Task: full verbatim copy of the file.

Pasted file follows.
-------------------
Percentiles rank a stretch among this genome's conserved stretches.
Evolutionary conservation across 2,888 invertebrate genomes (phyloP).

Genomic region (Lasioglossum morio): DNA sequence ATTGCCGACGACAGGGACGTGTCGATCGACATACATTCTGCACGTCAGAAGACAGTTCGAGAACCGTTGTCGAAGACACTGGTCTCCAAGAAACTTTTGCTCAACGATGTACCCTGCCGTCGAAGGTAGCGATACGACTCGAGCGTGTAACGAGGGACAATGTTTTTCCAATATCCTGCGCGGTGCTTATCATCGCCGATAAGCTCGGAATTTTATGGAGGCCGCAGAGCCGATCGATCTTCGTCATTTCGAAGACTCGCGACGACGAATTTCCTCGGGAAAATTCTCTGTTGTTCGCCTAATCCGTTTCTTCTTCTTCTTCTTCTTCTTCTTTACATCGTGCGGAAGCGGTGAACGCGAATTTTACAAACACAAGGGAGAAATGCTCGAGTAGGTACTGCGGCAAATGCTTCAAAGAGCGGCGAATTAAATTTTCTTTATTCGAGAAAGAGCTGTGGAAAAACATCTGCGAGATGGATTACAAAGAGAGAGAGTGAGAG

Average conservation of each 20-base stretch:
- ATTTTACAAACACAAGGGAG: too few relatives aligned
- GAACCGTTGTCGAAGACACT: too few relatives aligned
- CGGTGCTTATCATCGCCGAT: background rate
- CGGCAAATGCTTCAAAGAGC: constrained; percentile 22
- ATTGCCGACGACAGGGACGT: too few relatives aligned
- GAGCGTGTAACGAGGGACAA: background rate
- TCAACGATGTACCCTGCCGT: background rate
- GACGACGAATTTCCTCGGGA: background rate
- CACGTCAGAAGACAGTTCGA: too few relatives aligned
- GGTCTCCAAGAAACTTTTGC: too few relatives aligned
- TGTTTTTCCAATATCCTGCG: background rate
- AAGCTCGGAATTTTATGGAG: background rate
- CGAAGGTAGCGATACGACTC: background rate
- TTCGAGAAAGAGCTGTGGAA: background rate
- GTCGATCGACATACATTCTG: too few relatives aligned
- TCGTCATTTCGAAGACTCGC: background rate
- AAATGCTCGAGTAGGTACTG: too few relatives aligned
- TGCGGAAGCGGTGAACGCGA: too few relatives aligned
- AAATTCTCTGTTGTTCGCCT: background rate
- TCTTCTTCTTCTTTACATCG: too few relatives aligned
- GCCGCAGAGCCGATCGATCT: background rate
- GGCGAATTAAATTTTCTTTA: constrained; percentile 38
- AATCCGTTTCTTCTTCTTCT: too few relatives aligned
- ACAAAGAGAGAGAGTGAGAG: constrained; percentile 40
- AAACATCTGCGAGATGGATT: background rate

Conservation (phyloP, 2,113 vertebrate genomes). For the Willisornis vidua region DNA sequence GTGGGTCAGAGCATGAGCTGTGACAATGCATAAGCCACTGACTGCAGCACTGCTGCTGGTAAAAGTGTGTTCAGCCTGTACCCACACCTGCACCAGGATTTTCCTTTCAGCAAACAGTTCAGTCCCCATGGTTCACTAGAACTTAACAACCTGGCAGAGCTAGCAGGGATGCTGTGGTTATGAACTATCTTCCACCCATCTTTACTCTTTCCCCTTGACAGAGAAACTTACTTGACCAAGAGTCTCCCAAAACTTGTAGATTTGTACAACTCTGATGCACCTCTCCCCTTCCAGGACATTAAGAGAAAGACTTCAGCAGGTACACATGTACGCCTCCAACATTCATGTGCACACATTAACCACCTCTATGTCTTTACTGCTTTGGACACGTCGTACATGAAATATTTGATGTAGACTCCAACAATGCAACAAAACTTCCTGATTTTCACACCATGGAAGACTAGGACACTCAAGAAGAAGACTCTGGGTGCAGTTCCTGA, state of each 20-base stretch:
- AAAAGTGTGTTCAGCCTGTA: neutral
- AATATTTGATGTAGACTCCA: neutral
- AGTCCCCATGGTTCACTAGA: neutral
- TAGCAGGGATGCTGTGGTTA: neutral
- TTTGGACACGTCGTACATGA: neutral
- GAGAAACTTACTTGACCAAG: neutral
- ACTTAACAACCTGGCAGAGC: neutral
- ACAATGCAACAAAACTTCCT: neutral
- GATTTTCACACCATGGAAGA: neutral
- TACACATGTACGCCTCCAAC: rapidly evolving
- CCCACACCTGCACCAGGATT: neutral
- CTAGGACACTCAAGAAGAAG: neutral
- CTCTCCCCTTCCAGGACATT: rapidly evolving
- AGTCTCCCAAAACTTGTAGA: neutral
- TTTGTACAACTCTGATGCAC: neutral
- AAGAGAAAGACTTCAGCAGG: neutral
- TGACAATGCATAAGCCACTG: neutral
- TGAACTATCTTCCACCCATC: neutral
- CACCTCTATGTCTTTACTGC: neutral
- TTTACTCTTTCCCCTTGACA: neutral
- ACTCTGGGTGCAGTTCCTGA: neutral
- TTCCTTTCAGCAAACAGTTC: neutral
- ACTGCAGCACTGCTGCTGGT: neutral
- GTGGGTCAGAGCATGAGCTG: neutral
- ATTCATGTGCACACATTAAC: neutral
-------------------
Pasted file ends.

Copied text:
Percentiles rank a stretch among this genome's conserved stretches.
Evolutionary conservation across 2,888 invertebrate genomes (phyloP).

Genomic region (Lasioglossum morio): DNA sequence ATTGCCGACGACAGGGACGTGTCGATCGACATACATTCTGCACGTCAGAAGACAGTTCGAGAACCGTTGTCGAAGACACTGGTCTCCAAGAAACTTTTGCTCAACGATGTACCCTGCCGTCGAAGGTAGCGATACGACTCGAGCGTGTAACGAGGGACAATGTTTTTCCAATATCCTGCGCGGTGCTTATCATCGCCGATAAGCTCGGAATTTTATGGAGGCCGCAGAGCCGATCGATCTTCGTCATTTCGAAGACTCGCGACGACGAATTTCCTCGGGAAAATTCTCTGTTGTTCGCCTAATCCGTTTCTTCTTCTTCTTCTTCTTCTTCTTTACATCGTGCGGAAGCGGTGAACGCGAATTTTACAAACACAAGGGAGAAATGCTCGAGTAGGTACTGCGGCAAATGCTTCAAAGAGCGGCGAATTAAATTTTCTTTATTCGAGAAAGAGCTGTGGAAAAACATCTGCGAGATGGATTACAAAGAGAGAGAGTGAGAG

Average conservation of each 20-base stretch:
- ATTTTACAAACACAAGGGAG: too few relatives aligned
- GAACCGTTGTCGAAGACACT: too few relatives aligned
- CGGTGCTTATCATCGCCGAT: background rate
- CGGCAAATGCTTCAAAGAGC: constrained; percentile 22
- ATTGCCGACGACAGGGACGT: too few relatives aligned
- GAGCGTGTAACGAGGGACAA: background rate
- TCAACGATGTACCCTGCCGT: background rate
- GACGACGAATTTCCTCGGGA: background rate
- CACGTCAGAAGACAGTTCGA: too few relatives aligned
- GGTCTCCAAGAAACTTTTGC: too few relatives aligned
- TGTTTTTCCAATATCCTGCG: background rate
- AAGCTCGGAATTTTATGGAG: background rate
- CGAAGGTAGCGATACGACTC: background rate
- TTCGAGAAAGAGCTGTGGAA: background rate
- GTCGATCGACATACATTCTG: too few relatives aligned
- TCGTCATTTCGAAGACTCGC: background rate
- AAATGCTCGAGTAGGTACTG: too few relatives aligned
- TGCGGAAGCGGTGAACGCGA: too few relatives aligned
- AAATTCTCTGTTGTTCGCCT: background rate
- TCTTCTTCTTCTTTACATCG: too few relatives aligned
- GCCGCAGAGCCGATCGATCT: background rate
- GGCGAATTAAATTTTCTTTA: constrained; percentile 38
- AATCCGTTTCTTCTTCTTCT: too few relatives aligned
- ACAAAGAGAGAGAGTGAGAG: constrained; percentile 40
- AAACATCTGCGAGATGGATT: background rate

Conservation (phyloP, 2,113 vertebrate genomes). For the Willisornis vidua region DNA sequence GTGGGTCAGAGCATGAGCTGTGACAATGCATAAGCCACTGACTGCAGCACTGCTGCTGGTAAAAGTGTGTTCAGCCTGTACCCACACCTGCACCAGGATTTTCCTTTCAGCAAACAGTTCAGTCCCCATGGTTCACTAGAACTTAACAACCTGGCAGAGCTAGCAGGGATGCTGTGGTTATGAACTATCTTCCACCCATCTTTACTCTTTCCCCTTGACAGAGAAACTTACTTGACCAAGAGTCTCCCAAAACTTGTAGATTTGTACAACTCTGATGCACCTCTCCCCTTCCAGGACATTAAGAGAAAGACTTCAGCAGGTACACATGTACGCCTCCAACATTCATGTGCACACATTAACCACCTCTATGTCTTTACTGCTTTGGACACGTCGTACATGAAATATTTGATGTAGACTCCAACAATGCAACAAAACTTCCTGATTTTCACACCATGGAAGACTAGGACACTCAAGAAGAAGACTCTGGGTGCAGTTCCTGA, state of each 20-base stretch:
- AAAAGTGTGTTCAGCCTGTA: neutral
- AATATTTGATGTAGACTCCA: neutral
- AGTCCCCATGGTTCACTAGA: neutral
- TAGCAGGGATGCTGTGGTTA: neutral
- TTTGGACACGTCGTACATGA: neutral
- GAGAAACTTACTTGACCAAG: neutral
- ACTTAACAACCTGGCAGAGC: neutral
- ACAATGCAACAAAACTTCCT: neutral
- GATTTTCACACCATGGAAGA: neutral
- TACACATGTACGCCTCCAAC: rapidly evolving
- CCCACACCTGCACCAGGATT: neutral
- CTAGGACACTCAAGAAGAAG: neutral
- CTCTCCCCTTCCAGGACATT: rapidly evolving
- AGTCTCCCAAAACTTGTAGA: neutral
- TTTGTACAACTCTGATGCAC: neutral
- AAGAGAAAGACTTCAGCAGG: neutral
- TGACAATGCATAAGCCACTG: neutral
- TGAACTATCTTCCACCCATC: neutral
- CACCTCTATGTCTTTACTGC: neutral
- TTTACTCTTTCCCCTTGACA: neutral
- ACTCTGGGTGCAGTTCCTGA: neutral
- TTCCTTTCAGCAAACAGTTC: neutral
- ACTGCAGCACTGCTGCTGGT: neutral
- GTGGGTCAGAGCATGAGCTG: neutral
- ATTCATGTGCACACATTAAC: neutral